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Residents, businesses urged to take precautions to prevent the spread of illness

In the past five days, 279 people in Dane County have tested positive for COVID-19, which brings our 7-day case average to 47 cases per day. The 7-day average from mid-June was 17 cases per day.  Increased testing does not fully account for this upward trend in cases.

“We can’t speculate about the increase in cases, and it’s probably not due to just one thing, but in our contact tracing interviews it is evident that people are socializing more.” said Janel Heinrich, Director of Public Health Madison & Dane County. “The orders put in place are one part of a strategy, and we also need everyone to do their part to help prevent the spread of disease.”

What we do know about these 279 cases:

  • 50% of cases are ages 20-29.
  • We're investigating multiple cases associated with businesses near campus.
  • So far, 35 cases are connected with clusters, but our contact tracers are still conducting many interviews so this number will increase.
  • 167 (60%) cases are from Madison and 112 (40%) are from other cities in Dane County.
  • 173 of the cases were tested at the community test site.
  • There has not been a corresponding increase among people being admitted to the hospital or ICU. These data tend to lag behind case increases, however, so it is something that will be closely monitored.

“Given this steep upward trend in cases from the past several days, it is very unlikely we will meet the criteria outlined in the Forward Dane plan for moving to Phase 3 anytime soon,” said Heinrich. The metrics outlined in the Forward Dane plan will be updated again on July 2. Two metrics are currently red, indicating Dane County should not increase business capacity or gathering size limits.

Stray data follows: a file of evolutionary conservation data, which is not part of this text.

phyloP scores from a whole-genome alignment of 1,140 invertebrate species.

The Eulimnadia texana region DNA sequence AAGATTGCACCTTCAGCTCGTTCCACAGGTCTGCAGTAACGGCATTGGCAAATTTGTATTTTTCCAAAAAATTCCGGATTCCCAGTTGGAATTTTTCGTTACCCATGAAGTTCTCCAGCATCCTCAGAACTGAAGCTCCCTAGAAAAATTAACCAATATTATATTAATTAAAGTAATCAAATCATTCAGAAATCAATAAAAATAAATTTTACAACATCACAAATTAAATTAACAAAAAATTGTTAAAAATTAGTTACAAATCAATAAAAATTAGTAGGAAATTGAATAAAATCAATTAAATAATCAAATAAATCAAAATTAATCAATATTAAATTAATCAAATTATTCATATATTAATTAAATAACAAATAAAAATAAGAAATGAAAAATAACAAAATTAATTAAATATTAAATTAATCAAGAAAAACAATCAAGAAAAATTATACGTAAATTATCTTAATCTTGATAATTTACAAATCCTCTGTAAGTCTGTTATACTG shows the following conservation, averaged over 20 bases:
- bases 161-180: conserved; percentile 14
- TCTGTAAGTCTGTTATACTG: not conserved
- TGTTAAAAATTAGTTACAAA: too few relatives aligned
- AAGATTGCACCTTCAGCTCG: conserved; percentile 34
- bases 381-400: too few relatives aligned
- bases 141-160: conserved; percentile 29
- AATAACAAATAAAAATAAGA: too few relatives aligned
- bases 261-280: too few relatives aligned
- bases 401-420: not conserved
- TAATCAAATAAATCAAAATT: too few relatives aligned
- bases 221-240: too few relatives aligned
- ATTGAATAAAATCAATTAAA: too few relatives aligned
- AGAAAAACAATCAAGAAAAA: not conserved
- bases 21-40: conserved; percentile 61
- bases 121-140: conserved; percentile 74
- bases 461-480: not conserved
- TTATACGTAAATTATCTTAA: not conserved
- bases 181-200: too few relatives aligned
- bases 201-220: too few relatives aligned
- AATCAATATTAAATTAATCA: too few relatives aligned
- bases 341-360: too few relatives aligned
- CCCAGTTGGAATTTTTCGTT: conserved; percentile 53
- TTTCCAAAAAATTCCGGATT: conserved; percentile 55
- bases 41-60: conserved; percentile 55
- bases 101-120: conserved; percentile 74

There is currently no state or federal guidance about when cities, counties, or states should return to prior reopening phases. As stated in the Forward Dane plan, “While we hope that by following this plan our path to reopening will be linear, we cannot predict the path of this virus. It’s possible that we may have to tighten or loosen policies so we can all stay safe and healthy and keep our healthcare and public health systems from becoming overwhelmed.”

Public Health Madison & Dane County staff continue to finalize criteria, in consultation with health system partners, for returning to previous phases.

"Our community is facing a real turning point with the now accelerating spread of COVID-19," said Dane County Executive Joe Parisi. "It's here, it's spreading, it's affecting more young people, and the risk of getting it is no less today than it was in March when the state started Safer at Home. If we don't wear masks, if we gather in groups, if we go out in public excessively, we are at risk of amplifying this dangerous virus."

“Our public health department is the one who issues orders, but our collective actions give us the power to change how this virus impacts our community,” said City of Madison Mayor Rhodes-Conway.

“When we make the choice to wear a mask and practice physical distancing we all help keep ourselves healthy, our neighbors healthy and our businesses open and safe,” continued Rhodes-Conway.

To help protect yourself and others:

  • Stay home if you’re sick or feel off. A number of new cases reported going out while symptomatic.
  • Stay home if you don’t need to go out. Working from home, virtual gatherings, and using curbside or delivery ordering are still the safest and best options to protect yourself and others.
  • Wear a mask if you go out. This is a simple, effective way to help reduce risk for yourself and others.
  • Protect your workers and customers. Follow public health requirements and recommendations.
  • Assume you have come in contact with COVID-19 if you go out. Currently, just over a third of cases didn’t know where they could’ve gotten COVID-19. Watch for symptoms like fever, cough, shortness of breath, fatigue, body aches, headache, new loss of taste or smell, sore throat, congestion or runny nose, nausea or vomiting, and diarrhea. If you have these symptoms, call your doctor to be tested or visit the community test site. If you are a UW–Madison student, you may also contact University Health Services.

Our website has additional prevention and risk reduction strategies.